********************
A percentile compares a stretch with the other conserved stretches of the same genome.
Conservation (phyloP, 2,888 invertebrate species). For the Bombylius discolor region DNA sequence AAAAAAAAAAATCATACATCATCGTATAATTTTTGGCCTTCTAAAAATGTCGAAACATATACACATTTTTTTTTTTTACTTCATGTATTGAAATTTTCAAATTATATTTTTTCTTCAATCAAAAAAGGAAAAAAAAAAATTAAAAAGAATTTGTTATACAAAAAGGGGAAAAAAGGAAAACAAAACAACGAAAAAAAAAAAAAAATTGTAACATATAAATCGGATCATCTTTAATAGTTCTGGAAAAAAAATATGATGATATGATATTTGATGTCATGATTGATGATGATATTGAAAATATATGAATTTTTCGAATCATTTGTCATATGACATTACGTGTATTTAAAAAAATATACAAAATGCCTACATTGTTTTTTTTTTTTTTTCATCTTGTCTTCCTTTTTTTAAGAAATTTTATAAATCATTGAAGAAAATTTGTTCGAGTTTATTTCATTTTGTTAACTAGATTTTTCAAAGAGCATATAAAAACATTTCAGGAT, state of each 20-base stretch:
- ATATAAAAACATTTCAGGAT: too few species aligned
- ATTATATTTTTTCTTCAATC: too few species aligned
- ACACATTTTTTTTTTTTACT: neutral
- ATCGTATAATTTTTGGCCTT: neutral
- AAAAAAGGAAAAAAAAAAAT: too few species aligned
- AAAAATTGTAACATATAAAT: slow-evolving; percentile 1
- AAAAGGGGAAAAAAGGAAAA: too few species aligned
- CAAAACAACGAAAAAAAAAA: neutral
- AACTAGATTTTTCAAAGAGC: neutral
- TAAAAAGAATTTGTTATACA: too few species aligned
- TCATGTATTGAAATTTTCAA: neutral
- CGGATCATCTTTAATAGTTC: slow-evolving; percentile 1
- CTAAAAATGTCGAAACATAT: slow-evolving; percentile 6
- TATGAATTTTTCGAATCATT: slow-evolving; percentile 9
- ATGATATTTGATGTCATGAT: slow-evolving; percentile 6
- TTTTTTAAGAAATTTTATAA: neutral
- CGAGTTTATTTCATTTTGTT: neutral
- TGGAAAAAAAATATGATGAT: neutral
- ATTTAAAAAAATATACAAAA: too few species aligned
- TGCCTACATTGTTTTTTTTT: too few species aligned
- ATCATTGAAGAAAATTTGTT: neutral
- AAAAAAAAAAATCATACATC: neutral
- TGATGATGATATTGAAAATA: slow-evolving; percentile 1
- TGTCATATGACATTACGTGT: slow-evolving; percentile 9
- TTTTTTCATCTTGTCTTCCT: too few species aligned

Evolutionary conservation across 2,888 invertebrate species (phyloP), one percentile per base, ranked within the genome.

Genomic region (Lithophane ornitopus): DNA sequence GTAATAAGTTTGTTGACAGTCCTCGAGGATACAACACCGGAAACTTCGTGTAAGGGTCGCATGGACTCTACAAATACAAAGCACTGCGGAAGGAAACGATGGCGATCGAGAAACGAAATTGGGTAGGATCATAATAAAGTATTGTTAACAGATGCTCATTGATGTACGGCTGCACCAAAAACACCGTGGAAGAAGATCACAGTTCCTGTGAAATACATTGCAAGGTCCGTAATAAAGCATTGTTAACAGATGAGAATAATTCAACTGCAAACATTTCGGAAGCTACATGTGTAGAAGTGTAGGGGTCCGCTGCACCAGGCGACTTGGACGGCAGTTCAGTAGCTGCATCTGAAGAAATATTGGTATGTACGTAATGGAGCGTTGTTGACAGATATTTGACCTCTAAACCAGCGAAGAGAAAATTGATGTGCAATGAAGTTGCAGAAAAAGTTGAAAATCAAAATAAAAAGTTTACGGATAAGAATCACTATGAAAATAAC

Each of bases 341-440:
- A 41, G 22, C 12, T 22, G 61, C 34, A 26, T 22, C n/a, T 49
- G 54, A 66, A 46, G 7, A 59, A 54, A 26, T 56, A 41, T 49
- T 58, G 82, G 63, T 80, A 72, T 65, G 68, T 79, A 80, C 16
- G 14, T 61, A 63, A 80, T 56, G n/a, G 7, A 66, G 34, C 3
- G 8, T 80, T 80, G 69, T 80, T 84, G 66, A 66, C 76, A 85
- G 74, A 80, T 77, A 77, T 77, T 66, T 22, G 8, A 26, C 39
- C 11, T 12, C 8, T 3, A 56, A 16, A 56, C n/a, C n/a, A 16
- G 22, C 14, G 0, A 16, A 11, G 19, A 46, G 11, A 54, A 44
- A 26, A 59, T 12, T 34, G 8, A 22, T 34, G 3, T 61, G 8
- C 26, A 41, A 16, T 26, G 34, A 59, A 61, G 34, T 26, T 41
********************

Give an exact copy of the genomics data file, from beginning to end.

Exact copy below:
A percentile compares a stretch with the other conserved stretches of the same genome.
Conservation (phyloP, 2,888 invertebrate species). For the Bombylius discolor region DNA sequence AAAAAAAAAAATCATACATCATCGTATAATTTTTGGCCTTCTAAAAATGTCGAAACATATACACATTTTTTTTTTTTACTTCATGTATTGAAATTTTCAAATTATATTTTTTCTTCAATCAAAAAAGGAAAAAAAAAAATTAAAAAGAATTTGTTATACAAAAAGGGGAAAAAAGGAAAACAAAACAACGAAAAAAAAAAAAAAATTGTAACATATAAATCGGATCATCTTTAATAGTTCTGGAAAAAAAATATGATGATATGATATTTGATGTCATGATTGATGATGATATTGAAAATATATGAATTTTTCGAATCATTTGTCATATGACATTACGTGTATTTAAAAAAATATACAAAATGCCTACATTGTTTTTTTTTTTTTTTCATCTTGTCTTCCTTTTTTTAAGAAATTTTATAAATCATTGAAGAAAATTTGTTCGAGTTTATTTCATTTTGTTAACTAGATTTTTCAAAGAGCATATAAAAACATTTCAGGAT, state of each 20-base stretch:
- ATATAAAAACATTTCAGGAT: too few species aligned
- ATTATATTTTTTCTTCAATC: too few species aligned
- ACACATTTTTTTTTTTTACT: neutral
- ATCGTATAATTTTTGGCCTT: neutral
- AAAAAAGGAAAAAAAAAAAT: too few species aligned
- AAAAATTGTAACATATAAAT: slow-evolving; percentile 1
- AAAAGGGGAAAAAAGGAAAA: too few species aligned
- CAAAACAACGAAAAAAAAAA: neutral
- AACTAGATTTTTCAAAGAGC: neutral
- TAAAAAGAATTTGTTATACA: too few species aligned
- TCATGTATTGAAATTTTCAA: neutral
- CGGATCATCTTTAATAGTTC: slow-evolving; percentile 1
- CTAAAAATGTCGAAACATAT: slow-evolving; percentile 6
- TATGAATTTTTCGAATCATT: slow-evolving; percentile 9
- ATGATATTTGATGTCATGAT: slow-evolving; percentile 6
- TTTTTTAAGAAATTTTATAA: neutral
- CGAGTTTATTTCATTTTGTT: neutral
- TGGAAAAAAAATATGATGAT: neutral
- ATTTAAAAAAATATACAAAA: too few species aligned
- TGCCTACATTGTTTTTTTTT: too few species aligned
- ATCATTGAAGAAAATTTGTT: neutral
- AAAAAAAAAAATCATACATC: neutral
- TGATGATGATATTGAAAATA: slow-evolving; percentile 1
- TGTCATATGACATTACGTGT: slow-evolving; percentile 9
- TTTTTTCATCTTGTCTTCCT: too few species aligned

Evolutionary conservation across 2,888 invertebrate species (phyloP), one percentile per base, ranked within the genome.

Genomic region (Lithophane ornitopus): DNA sequence GTAATAAGTTTGTTGACAGTCCTCGAGGATACAACACCGGAAACTTCGTGTAAGGGTCGCATGGACTCTACAAATACAAAGCACTGCGGAAGGAAACGATGGCGATCGAGAAACGAAATTGGGTAGGATCATAATAAAGTATTGTTAACAGATGCTCATTGATGTACGGCTGCACCAAAAACACCGTGGAAGAAGATCACAGTTCCTGTGAAATACATTGCAAGGTCCGTAATAAAGCATTGTTAACAGATGAGAATAATTCAACTGCAAACATTTCGGAAGCTACATGTGTAGAAGTGTAGGGGTCCGCTGCACCAGGCGACTTGGACGGCAGTTCAGTAGCTGCATCTGAAGAAATATTGGTATGTACGTAATGGAGCGTTGTTGACAGATATTTGACCTCTAAACCAGCGAAGAGAAAATTGATGTGCAATGAAGTTGCAGAAAAAGTTGAAAATCAAAATAAAAAGTTTACGGATAAGAATCACTATGAAAATAAC

Each of bases 341-440:
- A 41, G 22, C 12, T 22, G 61, C 34, A 26, T 22, C n/a, T 49
- G 54, A 66, A 46, G 7, A 59, A 54, A 26, T 56, A 41, T 49
- T 58, G 82, G 63, T 80, A 72, T 65, G 68, T 79, A 80, C 16
- G 14, T 61, A 63, A 80, T 56, G n/a, G 7, A 66, G 34, C 3
- G 8, T 80, T 80, G 69, T 80, T 84, G 66, A 66, C 76, A 85
- G 74, A 80, T 77, A 77, T 77, T 66, T 22, G 8, A 26, C 39
- C 11, T 12, C 8, T 3, A 56, A 16, A 56, C n/a, C n/a, A 16
- G 22, C 14, G 0, A 16, A 11, G 19, A 46, G 11, A 54, A 44
- A 26, A 59, T 12, T 34, G 8, A 22, T 34, G 3, T 61, G 8
- C 26, A 41, A 16, T 26, G 34, A 59, A 61, G 34, T 26, T 41